Zalizni VodyPark  (V.Stusa Str.)   


This is one of the oldest parks in Lviv and dates back to 1905. Zalizni Vody Park covers a territory of some 19.5 hectares. The park was originally built up around the former garden Zalizna Voda (Iron water), linking land on Snopkinska Street with Novy Lviv. However, it was in the 1930s that the park really took off, as Lvivites seemed to notice for the first time the great potential of this splendid territory located on two hills and with the river Poltva running between them. The whole area became famous for its numerous natural springs with their high iron concentration. The mineral water these springs produced was thought to be highly curative and scientists from Lviv University conducted much research into the beneficial qualities of the park’s water. Lviv historian Ivan Krypjakevich mentions in numerous works that Lviv citizens liked to camp out in the park for the entire day with their picnic baskets and mineral water flasks. A small lake in the immediate neighborhood of the park was also a popular bathing option on hot summer’s days, with an inviting restaurant situated nearby. By the second decade of the twentieth century the lake boasted separate changing rooms for men and women. Eventually the Polish authorities decided to build up the bathing potential of the park and constructed a swimming baths on the site of the original lake. Dynamo swimming pool still stands on this spot, and still receives its water supply from the park itself. The park’s greenery includes many beech trees and with its numerous paths it remains a favorite among many Lvivites. Rumour has it that the current city authorities are considering capitalizing on the park’s spa resort potential by building a modern resort on the site. We shall have to wait and see.


Lycharkivsky Park   (Lychakivska Str., Pasichna Str., 44., Cheremshyny Str.)   


At the very end of Lychakivska street, which sometimes seems so long that it stretches to the very ends of the earth, you will find the small but utterly charming Lychakivsky park. This park offers panoramic views of Western Lviv. It contains a monument dedicated to the war victims of the twentieth century and a monument to Polish national hero Bartosz Glawacki which dates back to 1906. It is also the home to the many Lviv legends concerning Devil’s Mill. In the middle of the nineteenth century a Lviv businessman is said to have built a windmill on one of the hills within the park. At the time there were no trees at all growing on the hill and the businessman decided to use this to his advantage by constructing a windmill. Unfortunately, the winds on this barren hilltop blew in often violently opposing directions, leading to regular damage to the mill. After some time the businessman grew tired of all the constant repair works and gave up, leaving the windmill abandoned. With the mill now standing as a ghostly presence on the hilltop rumours began to circulate that the Devil himself was living in the windmill. Local citizens began to give the area a wide berth, but one Lviv miller found himself close to the deserted building one night after an evening of local beer. He later claimed that he had been tricked into entering the mill by a well dressed, good-looking businessman who later revealed himself as the Devil incarnate. The miller was forced to get the old windmill into working order by sunrise, a task which with supreme effort he managed to achieve. To his horror, the miller, now suitably sober, noticed that the millstones were grinding human bones. “OK, you have fulfilled your task”, said the Devil. “Now you are free to go, but don’t forget that some day in the future I will pay you for your work”. Years passed and eventually the Devil kept his promise.A devastating drought struck Lviv and forced all the watermills in the area out of business. By some strange twist of fate which nobody at the time could understand, the only mill to remain in business was that of the Devil’s miller. He became very rich as a result but remained haunted by his experience and wracked with guilt. In 1884 the ruins of the infamous Devil’s windmill were finally pulled down and the area planted with numerous trees.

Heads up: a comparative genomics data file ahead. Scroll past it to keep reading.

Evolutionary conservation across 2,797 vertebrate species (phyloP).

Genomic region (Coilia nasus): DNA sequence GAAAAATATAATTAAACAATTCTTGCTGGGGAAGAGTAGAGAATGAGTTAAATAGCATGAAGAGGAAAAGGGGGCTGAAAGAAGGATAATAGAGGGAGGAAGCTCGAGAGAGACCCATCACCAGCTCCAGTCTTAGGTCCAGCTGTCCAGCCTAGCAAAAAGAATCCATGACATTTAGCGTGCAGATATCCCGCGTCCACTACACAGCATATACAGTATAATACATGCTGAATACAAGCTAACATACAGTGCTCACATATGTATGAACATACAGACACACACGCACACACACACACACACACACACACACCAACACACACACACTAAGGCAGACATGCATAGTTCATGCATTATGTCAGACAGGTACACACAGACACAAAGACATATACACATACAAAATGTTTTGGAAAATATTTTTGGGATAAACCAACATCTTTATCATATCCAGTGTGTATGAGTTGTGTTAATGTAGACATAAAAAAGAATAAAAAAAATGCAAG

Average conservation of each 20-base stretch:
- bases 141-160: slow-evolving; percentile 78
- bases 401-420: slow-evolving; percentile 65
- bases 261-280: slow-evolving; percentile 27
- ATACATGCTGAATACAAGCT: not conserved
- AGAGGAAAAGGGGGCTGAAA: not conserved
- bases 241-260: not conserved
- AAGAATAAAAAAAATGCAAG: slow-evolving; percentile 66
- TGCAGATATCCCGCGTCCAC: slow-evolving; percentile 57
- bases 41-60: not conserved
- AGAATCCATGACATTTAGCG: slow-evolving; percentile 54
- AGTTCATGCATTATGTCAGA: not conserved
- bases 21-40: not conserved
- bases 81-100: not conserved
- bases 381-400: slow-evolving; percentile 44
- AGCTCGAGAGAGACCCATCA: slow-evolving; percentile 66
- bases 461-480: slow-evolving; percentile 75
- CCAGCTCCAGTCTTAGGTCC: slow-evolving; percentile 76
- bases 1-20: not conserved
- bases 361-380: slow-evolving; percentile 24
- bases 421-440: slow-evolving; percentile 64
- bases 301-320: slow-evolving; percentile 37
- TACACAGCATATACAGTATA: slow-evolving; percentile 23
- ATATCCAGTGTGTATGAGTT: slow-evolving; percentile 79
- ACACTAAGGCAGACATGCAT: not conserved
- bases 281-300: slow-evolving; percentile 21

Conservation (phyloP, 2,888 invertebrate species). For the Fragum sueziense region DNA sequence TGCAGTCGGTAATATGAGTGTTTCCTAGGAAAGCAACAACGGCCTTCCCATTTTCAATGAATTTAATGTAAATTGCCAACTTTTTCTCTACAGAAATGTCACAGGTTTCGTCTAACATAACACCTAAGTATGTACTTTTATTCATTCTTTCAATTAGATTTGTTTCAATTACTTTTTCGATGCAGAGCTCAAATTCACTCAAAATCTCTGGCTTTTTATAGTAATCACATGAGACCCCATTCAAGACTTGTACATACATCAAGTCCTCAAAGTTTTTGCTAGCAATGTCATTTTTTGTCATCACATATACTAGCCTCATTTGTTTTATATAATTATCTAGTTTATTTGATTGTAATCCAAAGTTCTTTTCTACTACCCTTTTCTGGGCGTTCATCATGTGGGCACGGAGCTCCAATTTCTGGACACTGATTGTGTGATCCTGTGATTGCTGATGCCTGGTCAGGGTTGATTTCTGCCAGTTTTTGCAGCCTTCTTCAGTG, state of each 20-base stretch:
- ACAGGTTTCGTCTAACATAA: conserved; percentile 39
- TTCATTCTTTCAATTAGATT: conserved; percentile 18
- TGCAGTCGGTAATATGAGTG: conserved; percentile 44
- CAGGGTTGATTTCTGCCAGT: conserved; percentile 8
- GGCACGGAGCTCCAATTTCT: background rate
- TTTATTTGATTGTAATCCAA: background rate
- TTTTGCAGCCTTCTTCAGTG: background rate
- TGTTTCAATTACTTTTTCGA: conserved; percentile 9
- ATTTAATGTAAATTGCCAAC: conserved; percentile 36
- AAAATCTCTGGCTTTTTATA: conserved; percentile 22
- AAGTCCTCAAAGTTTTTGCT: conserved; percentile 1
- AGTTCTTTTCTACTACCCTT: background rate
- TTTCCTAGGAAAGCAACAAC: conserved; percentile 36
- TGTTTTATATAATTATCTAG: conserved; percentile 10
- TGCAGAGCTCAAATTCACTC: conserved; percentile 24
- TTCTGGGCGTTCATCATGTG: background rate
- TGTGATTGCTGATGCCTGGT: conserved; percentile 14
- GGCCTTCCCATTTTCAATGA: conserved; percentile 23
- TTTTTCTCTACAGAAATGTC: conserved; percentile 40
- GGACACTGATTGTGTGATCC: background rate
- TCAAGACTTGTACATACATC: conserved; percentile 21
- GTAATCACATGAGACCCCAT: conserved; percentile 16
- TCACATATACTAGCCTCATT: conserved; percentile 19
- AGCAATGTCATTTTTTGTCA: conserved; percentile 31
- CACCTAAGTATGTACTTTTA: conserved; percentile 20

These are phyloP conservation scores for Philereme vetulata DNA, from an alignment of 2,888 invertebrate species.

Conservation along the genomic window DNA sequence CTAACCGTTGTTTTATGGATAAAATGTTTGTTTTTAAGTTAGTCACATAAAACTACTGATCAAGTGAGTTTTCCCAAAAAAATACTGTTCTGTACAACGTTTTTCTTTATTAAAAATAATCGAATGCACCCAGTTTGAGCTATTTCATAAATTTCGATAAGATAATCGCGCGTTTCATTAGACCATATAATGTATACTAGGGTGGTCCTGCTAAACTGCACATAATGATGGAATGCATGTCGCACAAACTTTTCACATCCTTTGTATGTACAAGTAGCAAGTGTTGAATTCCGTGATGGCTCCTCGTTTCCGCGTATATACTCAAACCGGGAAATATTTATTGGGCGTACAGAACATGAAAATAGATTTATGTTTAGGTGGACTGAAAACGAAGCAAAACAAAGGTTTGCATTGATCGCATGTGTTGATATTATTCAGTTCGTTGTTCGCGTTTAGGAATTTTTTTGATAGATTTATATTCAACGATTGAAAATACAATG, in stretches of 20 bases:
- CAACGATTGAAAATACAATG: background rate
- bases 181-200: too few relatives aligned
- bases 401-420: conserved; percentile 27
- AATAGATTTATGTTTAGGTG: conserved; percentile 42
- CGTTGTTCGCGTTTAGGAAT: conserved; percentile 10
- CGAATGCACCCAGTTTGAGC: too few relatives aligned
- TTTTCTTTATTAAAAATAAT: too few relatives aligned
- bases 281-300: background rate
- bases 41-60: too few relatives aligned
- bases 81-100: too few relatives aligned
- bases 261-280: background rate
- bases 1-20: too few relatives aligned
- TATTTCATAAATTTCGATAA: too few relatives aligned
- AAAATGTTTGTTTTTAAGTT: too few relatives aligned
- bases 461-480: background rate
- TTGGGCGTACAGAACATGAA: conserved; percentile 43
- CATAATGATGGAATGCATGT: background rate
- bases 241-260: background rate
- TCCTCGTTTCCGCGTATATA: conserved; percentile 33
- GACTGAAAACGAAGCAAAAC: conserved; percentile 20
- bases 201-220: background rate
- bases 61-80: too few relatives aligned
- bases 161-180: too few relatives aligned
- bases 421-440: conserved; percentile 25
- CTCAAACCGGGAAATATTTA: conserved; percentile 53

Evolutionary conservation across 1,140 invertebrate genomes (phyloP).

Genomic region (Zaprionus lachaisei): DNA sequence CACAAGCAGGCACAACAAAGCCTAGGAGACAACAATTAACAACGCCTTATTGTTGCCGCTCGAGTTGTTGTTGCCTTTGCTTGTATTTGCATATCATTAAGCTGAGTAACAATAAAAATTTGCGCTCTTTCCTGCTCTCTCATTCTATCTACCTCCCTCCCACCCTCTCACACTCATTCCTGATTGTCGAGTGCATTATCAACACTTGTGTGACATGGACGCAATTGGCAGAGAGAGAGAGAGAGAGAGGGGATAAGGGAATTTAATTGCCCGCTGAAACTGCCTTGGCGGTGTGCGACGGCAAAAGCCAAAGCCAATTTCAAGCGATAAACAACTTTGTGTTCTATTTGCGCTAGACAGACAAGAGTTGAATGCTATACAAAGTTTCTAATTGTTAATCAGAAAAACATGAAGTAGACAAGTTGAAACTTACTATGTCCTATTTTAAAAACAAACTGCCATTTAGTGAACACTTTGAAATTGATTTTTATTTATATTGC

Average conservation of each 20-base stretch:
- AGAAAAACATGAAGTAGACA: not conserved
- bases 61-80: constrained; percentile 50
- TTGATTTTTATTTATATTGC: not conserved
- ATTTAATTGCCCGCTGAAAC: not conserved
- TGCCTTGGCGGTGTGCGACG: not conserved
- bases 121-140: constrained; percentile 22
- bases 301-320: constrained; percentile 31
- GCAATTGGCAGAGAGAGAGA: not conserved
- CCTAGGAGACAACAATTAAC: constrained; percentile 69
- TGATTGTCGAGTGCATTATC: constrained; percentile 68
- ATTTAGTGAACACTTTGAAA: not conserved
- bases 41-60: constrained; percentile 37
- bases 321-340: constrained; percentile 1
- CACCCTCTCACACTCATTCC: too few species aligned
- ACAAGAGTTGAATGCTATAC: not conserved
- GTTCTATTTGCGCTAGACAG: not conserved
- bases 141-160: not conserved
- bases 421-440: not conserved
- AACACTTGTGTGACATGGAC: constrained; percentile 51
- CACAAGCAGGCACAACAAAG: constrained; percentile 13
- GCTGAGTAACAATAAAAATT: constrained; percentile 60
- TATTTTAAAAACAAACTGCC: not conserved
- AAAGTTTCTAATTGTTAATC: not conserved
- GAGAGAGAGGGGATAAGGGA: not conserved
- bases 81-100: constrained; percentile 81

Vysoki Zamok Park (High Castle Park) M. Kryvonosa Str.


Lvivites pride themselves on their urban greenery, much nowhere in Lviv is as celebrated Vysoki Zamok, which literally translates as High Castle. The High Castle in question was actually built by the Polish King Kazimierz III, and was a heavily fortified bastion located on a steep hill, towering over the surrounding countryside at a height of 300 metres. It remained inaccessible and unconquerable for a grand total of more than 300 years. It was only in 1648 that the High Castle was seized for the first time, by the Cossacks of Maxym Kryvonis. In 1672 the Turks captured it almost without a fight. Finally in the 1870s the fortress was dismantled, with a segment of its southern wall being preserved which can still be seen today. Strolling parties making their way up the hill today will inevitably pass the remains of the castle wall which stood here in the epoch of king Danylo Halytsky. It is still guarded by a four hundred year old lion monument. The park itself was first opened to the public in 1853. One of the more unusual attractions of the park is an artificial cave which is guarded by impassive stone lion statues bearing the coats of arms of two ancient and noble Lviv families. No visit to today’s Lviv is thought complete without a hike up to the Soviet-era viewing platform at the very peak of the sloping park domains. The platform offers stunning views of the Lviv downtown panorama. From here you can feast on views which have been compared to Florence in Italy and which give the visitor a flavour of the city’s renaissance heritage. School leavers love to gather here to watch the sun rise on their first day of summer holiday freedom, while romantic couples come up to hold hands and share a bottle of champagne. In 1957 the imposing Lviv broadcast tower was erected here, and in recent years the city council have taken the welcome step of illuminating the tower in the evenings.


 Bohdan Khmelnitskiy Culture and Recreation Park (Vitovskoho Str.)